This post is part of a series.
- (You are here) Part 1: Using Org to Develop E-lisp snippets
- Part 2: Counting Words
- Useful Commands
- The Power of Introspection
- Starting with Org Blocks
One of the powers of Org mode is the ability to run blocks of code and collect the output. This allows you to capture code, context for writing the code (as actual text), and results in a single document. This blog-post will describe how I’ve started to learn Emacs lisp using org and Emacs itself.
In Emacs, there are many ways to trigger the same actions. I find that memorizing chords is terribly difficult (if I have any memorized its through muscle memory rather than my brain knowing what I’m typing). Here is a short table of commands I’ve needed to get at the documentation builtin to Emacs. Usually I run these via
M-x FUNCTION, which allows me to get at tab-completion if I don’t remember the exact name.
||show doc page for function|
||show manual page for function|
||show doc page for a chord|
||show manual page for chord|
||show GNU Emacs FAQ|
||Bring up info documentation browser to the last info page you were looking at|
||Shortcut to ELisp documentation|
||Top level info directory|
||Great function name. Does a bunch of things, namely running the source code block|
||Edit block/table in a separate buffer popup|
Helpful web pages:
- Orgmode Source Code Editing
- Org Easy Templates
- Org Source Block Header Arguments
- GNU Manual on Lisp in Emacs and the page on save-excursion
I do not learn through text books. Often, I find that they have all this extra narrative, when all I really want is the equation or detailed function documentation. This does make it somewhat difficult for me to learn new programming languages as I’m not going to sit down a read a book. This is where an IDE can really help.
In psychology, the process of introspection relies exclusively on observation of one’s mental state. Introspection is closely related to human self-reflection and is contrasted with external observation1.
In programming, introspection is the ability to look at the code itself, as a program is running. Emacs allows this (in a sense) through the
describe-key functions. Users can view both documentation and even the source code itself2. Using the
describe-function function, along with tab completion, you can guess at functions that may exists and start to build e-lisp snippets.
Built-in documentation isn’t technically introspection, but it is nice. To bring up the “Emacs Lisp” manual, type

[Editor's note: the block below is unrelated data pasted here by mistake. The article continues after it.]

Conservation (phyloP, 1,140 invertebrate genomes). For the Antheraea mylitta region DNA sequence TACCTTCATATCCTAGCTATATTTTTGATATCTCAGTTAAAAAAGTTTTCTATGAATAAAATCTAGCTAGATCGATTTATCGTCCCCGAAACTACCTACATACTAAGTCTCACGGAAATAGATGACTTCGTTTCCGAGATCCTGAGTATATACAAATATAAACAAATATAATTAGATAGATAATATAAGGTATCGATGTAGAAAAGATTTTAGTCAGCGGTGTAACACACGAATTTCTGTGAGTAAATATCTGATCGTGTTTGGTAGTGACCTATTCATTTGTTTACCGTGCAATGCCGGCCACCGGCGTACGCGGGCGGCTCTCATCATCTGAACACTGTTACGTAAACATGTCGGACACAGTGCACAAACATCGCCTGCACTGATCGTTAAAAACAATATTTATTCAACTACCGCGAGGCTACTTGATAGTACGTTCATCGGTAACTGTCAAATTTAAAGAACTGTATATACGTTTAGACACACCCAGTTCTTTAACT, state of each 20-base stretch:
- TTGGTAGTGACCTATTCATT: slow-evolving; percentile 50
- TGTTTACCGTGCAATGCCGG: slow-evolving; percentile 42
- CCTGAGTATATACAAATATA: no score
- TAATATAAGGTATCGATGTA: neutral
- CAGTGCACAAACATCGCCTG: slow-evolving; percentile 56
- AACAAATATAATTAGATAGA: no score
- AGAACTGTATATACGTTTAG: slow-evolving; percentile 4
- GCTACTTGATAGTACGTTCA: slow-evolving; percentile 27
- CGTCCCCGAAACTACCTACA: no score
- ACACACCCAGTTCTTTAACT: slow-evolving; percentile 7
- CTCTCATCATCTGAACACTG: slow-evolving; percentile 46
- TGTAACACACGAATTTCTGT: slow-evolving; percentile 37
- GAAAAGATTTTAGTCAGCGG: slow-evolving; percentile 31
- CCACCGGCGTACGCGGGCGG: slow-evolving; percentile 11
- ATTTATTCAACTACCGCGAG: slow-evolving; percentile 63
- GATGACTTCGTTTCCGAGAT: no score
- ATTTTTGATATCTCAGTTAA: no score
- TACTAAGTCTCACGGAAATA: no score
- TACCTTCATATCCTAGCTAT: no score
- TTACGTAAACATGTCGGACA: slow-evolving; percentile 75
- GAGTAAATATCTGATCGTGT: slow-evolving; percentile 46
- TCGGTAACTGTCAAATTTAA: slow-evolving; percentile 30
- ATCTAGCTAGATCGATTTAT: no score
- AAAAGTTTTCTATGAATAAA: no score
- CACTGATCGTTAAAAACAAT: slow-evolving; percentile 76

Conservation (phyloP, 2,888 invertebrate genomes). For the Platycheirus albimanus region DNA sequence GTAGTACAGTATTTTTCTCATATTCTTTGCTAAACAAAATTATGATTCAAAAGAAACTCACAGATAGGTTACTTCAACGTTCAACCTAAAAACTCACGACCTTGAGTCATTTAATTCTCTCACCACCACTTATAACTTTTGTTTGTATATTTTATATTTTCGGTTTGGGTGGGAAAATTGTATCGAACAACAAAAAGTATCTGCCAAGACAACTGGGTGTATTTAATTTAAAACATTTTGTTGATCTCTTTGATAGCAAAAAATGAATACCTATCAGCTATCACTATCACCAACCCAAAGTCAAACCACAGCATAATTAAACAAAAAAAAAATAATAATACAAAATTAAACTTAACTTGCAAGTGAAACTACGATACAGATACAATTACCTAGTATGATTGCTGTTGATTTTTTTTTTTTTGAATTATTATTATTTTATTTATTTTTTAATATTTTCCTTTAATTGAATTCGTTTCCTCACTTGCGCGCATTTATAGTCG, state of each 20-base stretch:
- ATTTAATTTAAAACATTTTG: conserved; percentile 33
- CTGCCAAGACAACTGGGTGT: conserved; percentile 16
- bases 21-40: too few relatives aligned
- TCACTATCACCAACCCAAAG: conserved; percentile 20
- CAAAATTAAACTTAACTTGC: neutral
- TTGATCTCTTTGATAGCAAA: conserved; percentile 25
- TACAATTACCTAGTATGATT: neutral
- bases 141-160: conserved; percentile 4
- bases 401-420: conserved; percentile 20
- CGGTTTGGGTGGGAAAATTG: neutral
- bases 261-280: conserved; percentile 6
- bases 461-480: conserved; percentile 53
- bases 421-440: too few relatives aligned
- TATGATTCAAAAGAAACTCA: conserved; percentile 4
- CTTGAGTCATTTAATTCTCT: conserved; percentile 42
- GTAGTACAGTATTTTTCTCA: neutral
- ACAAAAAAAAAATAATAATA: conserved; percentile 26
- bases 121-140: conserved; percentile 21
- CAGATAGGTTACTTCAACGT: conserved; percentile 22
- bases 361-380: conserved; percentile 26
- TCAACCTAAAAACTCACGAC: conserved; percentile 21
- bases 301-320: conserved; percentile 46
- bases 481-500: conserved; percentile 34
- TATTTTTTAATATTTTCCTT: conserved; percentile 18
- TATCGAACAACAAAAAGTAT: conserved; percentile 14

C-h i m elisp RET.
Despite my dislike of narrative, I now present a basic walk-through for getting started with Org mode code blocks.
Now that we know how to bring up documentation without leaving Emacs, lets code! I’m sure we could create a new elisp file / project, but who has time? I would rather do my day job and learn a little new elisp when the opportunity arises. This means I’m already working on something while writing in Org-mode.
Org source blocks contain snippets of code that can be executed. First, make sure executing e-lisp code through Org babel in enabled (usually in your
(org-babel-do-load-languages 'org-babel-load-languages '((emacs-lisp . t)))
Let’s start with a very basic Emacs lisp snippet. Typing
<s TAB will automatically create a source code block (this is called a template3).
#+NAME: calc #+BEGIN_SRC elisp (- 10 2) #+END_SRC
Placing the cursor within the block at hitting
C-c C-c triggers the run (type
y to allow the snippet to run on your computer). The results appear in the document.
#+RESULTS: calc : 8
Elisp isn’t my go-to calculator, but it is a handy way to run simple calculations. Let’s get more complicated with some quick text parsing. Here I create 2 lists of items, then print all the permutations through an Org block.
#+NAME: letters - A - B - C #+NAME: numbers - 1 - 2 #+NAME: str-permute #+BEGIN_SRC elisp :var s1=letters s2=numbers :results output (while s1 (setq x (car s1)) (setq s1 (cdr s1)) (setq tmp s2) (while tmp (setq y (car tmp)) (setq tmp (cdr tmp)) (princ (car x)) (princ (car y)) (princ "\n"))) #+END_SRC #+RESULTS: str-permute : A1 : A2 : B1 : B2 : C1 : C2
A few notes about this example:
- To edit the e-lisp code in an “Emacs-Lisp” mode buffer, move the cursor in to the source block and type
C-c '. This ensures proper indentation and other major mode niceness. Note that this can work for any major mode4, including text.
- Notice the
:results outputheader argument on the code block5. There are a bunch of arguments, but the results one always messes me up. In this case, I want to print the output as the snippet executes, not the return value of the snippet.
- Do not forget to
cdryour while loop variable. Should you forget, use
C-gto kill the execution.
- Emacs print functions are weird and the documentation is obtuse… I just use
princ. Unfortunately there is no easy to
princmany items in a single, variable argument command (and I don’t want figure out how to build strings).
2 Okay, this isn’t technically programmatic introspection, more like “built-in documentation.” On the other hand, Emacs is somewhat unique in how users can interact with the documentation and the underlying code.
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